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Russia, Turkey reach deal to remove Kurdish YPG from Syria border

Relatives of a member of the Syrian Kurdish (YPG) militia, who was killed during clashes in Syria, react during a funeral in Kirkuk, Iraq, October 21, 2019.
Relatives of a member of the Syrian Kurdish (YPG) militia, who was killed during clashes in Syria, react during a funeral in Kirkuk, Iraq, October 21, 2019. REUTERS, Ako Rasheed

Syrian and Russian forces will deploy in northeast Syria to remove Kurdish YPG fighters and their weapons from the border with Turkey under a deal agreed on Tuesday which both Moscow and Ankara hailed as a triumph.

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Hours after the deal was announced, the Turkish defence ministry said that the United States had told Turkey the withdrawal of Kurdish militants was complete from the "safe zone" Ankara demands in northern Syria.

There was no need to initiate another operation outside the current area of operation at this stage, the ministry said in a statement, effectively ending its military offensive that had begun on Oct. 9, drawing widespread criticism.

The agreement follows a U.S.-brokered truce which expired on Tuesday and underlines the dizzying changes in Syria since U.S. President Donald Trump announced the withdrawal of American troops two weeks ago ahead of Turkey's cross-border offensive against the Kurds.

The Russia-Turkey agreement struck in the Black Sea resort of Sochi endorses the return of Syrian President Bashar al-Assad's forces to the border alongside Russian troops, replacing the Americans who had patrolled the region for years with their former Kurdish allies.

Under the pact between Russian President Vladimir Putin and Turkish President Tayyip Erdogan, the two countries said Russian military police and Syrian border guards would start removing the YPG 30 km (19 miles) from the Turkish border on Wednesday.

Six days later, Russian and Turkish forces will jointly start to patrol a narrower, 10 km strip of land in the "safe zone" that Ankara has long sought in northeast Syria.

U.S. Vice President Mike Pence voiced support for the establishment of the safe zone.

"We may well give the international community an opportunity to establish a safe zone between Turkey and the Kurdish population in Syria that will ensure peace and security," Pence told a Heritage Foundation gala in Washington.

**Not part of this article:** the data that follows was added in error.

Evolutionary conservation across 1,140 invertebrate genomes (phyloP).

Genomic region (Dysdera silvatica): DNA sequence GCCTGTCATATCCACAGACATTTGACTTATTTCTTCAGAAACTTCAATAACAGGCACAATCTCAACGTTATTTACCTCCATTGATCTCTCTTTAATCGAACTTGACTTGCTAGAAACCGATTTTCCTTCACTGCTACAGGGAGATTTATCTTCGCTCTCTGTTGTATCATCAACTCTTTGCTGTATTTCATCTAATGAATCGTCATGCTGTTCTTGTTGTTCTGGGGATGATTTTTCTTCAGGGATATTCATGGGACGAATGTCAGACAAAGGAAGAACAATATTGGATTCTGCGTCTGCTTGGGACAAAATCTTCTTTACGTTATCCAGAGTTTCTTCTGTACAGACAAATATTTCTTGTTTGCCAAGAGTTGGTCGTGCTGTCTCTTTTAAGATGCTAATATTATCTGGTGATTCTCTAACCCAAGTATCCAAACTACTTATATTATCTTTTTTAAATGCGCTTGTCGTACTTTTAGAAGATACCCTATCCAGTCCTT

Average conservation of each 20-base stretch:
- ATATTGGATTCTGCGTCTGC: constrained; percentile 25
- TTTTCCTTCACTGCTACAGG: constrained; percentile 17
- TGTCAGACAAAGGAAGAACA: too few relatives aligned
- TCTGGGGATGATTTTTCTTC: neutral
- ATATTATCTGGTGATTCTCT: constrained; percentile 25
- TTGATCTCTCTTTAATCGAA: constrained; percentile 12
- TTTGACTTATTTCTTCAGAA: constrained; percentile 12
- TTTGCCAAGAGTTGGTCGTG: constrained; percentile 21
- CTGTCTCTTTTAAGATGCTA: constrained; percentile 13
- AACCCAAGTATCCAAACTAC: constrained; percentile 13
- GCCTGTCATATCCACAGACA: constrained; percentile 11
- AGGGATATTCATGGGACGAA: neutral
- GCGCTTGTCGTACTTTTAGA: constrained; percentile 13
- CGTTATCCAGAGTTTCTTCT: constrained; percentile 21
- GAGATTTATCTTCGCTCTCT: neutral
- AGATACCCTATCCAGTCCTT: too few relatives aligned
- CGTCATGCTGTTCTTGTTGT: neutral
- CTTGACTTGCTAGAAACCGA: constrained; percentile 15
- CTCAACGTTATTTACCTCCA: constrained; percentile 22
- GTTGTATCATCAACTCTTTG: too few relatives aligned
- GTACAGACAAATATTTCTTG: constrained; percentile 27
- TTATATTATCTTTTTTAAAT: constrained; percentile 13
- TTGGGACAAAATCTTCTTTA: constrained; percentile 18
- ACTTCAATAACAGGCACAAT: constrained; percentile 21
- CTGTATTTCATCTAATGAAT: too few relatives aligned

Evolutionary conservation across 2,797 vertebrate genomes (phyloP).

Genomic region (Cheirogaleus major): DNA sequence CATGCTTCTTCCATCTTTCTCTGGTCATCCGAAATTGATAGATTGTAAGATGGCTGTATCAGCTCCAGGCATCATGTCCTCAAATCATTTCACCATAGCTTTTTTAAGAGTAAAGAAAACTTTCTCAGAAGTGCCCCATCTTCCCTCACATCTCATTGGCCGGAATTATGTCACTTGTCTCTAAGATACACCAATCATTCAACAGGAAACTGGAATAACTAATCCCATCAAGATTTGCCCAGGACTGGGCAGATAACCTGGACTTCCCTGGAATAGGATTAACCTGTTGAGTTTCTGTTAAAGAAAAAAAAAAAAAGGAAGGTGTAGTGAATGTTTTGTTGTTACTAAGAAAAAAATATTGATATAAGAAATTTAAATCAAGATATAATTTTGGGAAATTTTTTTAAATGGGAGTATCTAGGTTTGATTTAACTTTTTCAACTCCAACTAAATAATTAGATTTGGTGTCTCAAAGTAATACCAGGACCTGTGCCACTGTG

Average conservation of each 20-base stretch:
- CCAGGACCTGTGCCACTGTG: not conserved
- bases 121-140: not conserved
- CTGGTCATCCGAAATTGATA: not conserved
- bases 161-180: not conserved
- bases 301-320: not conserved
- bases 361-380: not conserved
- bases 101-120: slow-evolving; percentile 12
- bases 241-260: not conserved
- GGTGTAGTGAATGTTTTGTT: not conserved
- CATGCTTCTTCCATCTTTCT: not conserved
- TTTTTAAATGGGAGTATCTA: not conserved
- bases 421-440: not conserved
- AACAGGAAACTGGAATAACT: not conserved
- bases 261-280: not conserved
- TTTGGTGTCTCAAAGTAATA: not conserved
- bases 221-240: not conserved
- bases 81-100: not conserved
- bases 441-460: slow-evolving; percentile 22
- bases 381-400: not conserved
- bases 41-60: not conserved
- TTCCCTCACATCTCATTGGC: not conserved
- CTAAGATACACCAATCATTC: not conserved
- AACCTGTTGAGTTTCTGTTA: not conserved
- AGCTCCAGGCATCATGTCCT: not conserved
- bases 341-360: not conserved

Earlier on Tuesday, Jim Jeffrey, the senior U.S. diplomat on Syria, dismissed the Sochi deal and questioned whether the Russians could get the YPG to leave the territory it covers.

"It's full of holes," he told a congressional hearing. "All I know it will stop the Turks from moving forward. Whether the Russians will ever live up to their commitment, which is very vague, to ... get the YPG out of their areas, I don't know."

Putin calls deal 'momentous'

After six hours of talks with Erdogan in Sochi, Putin expressed satisfaction at decisions he described as "very important, if not momentous, to resolve what is a pretty tense situation which has developed on the Syrian-Turkish border".

A senior Turkish official described it as an "excellent" deal which would achieve Turkey's long-held goal of a border strip cleared of the YPG, which Ankara regards as a terrorist organisation because of its links to insurgents inside Turkey.

Last week's U.S.-brokered deal was limited to the central part of the border strip between the Syrian towns of Tel Abyad and Ras al Ain, where Turkish forces had focused their military offensive.

Under the deal with Moscow, the length of border which the YPG would be required to pull back from is more than triple the size of the territory covered by the U.S.-Turkish accord, covering most of the area Turkey had wanted to include.

"The outcome of the Putin-Erdogan meeting in Sochi today indicates that Erdogan has become a master of leveraging the U.S. and Russia against each other to maximize Ankara's gains," Soner Cagaptay, director of the Turkish program at the Washington Institute said in a tweet.

"Turkey got the safe zone it wanted all this time."

Some 300,000 people have been displaced by Turkey's offensive and 120 civilians have been killed, according to the Syrian Observatory for Human Rights, a UK-based war monitor. It said on Sunday 259 fighters with the Kurdish-led forces had been killed, and 196 Turkey-backed Syrian rebels. Turkey says 765 terrorists but no civilians have been killed in its offensive.

Pence received a letter from Kurdish-led Syrian Democratic Forces (SDF) commander Mazloum Kobani on Tuesday saying their forces had withdrawn "from the relevant area of operations" under that deal, Pence's spokeswoman Katie Waldman said.

However, before flying to Russia Erdogan had said hundreds of Kurdish fighters remained near to Syria's northeast border despite the truce demanding their withdrawal. Earlier he had said the fighting might resume if promises by Washington were not kept.

The U.S. withdrawal from northern Syria has been criticized by U.S. lawmakers, including some of Trump's fellow Republicans, as a betrayal of Kurdish allies who have helped the United States fight Islamic State in Syria.

Turkey sought a "safe zone" along 440 km (275 miles) of border with northeast Syria, but its assault focused on the two border towns in the centre of that strip, Ras al Ain and Tel Abyad.

Syrian and Russian forces have already entered two border cities, Manbij and Kobani, which lie within Turkey's planned "safe zone" but to the west of Turkey's military operations.

Erdogan has said he could accept the presence of Syrian troops in those areas, as long as the YPG are pushed out.

Russia is an ally of Assad. Turkey has backed rebels seeking to oust Assad during Syria's more than eight-year-long civil war but has dropped its once frequent calls for him to quit. 

(REUTERS)

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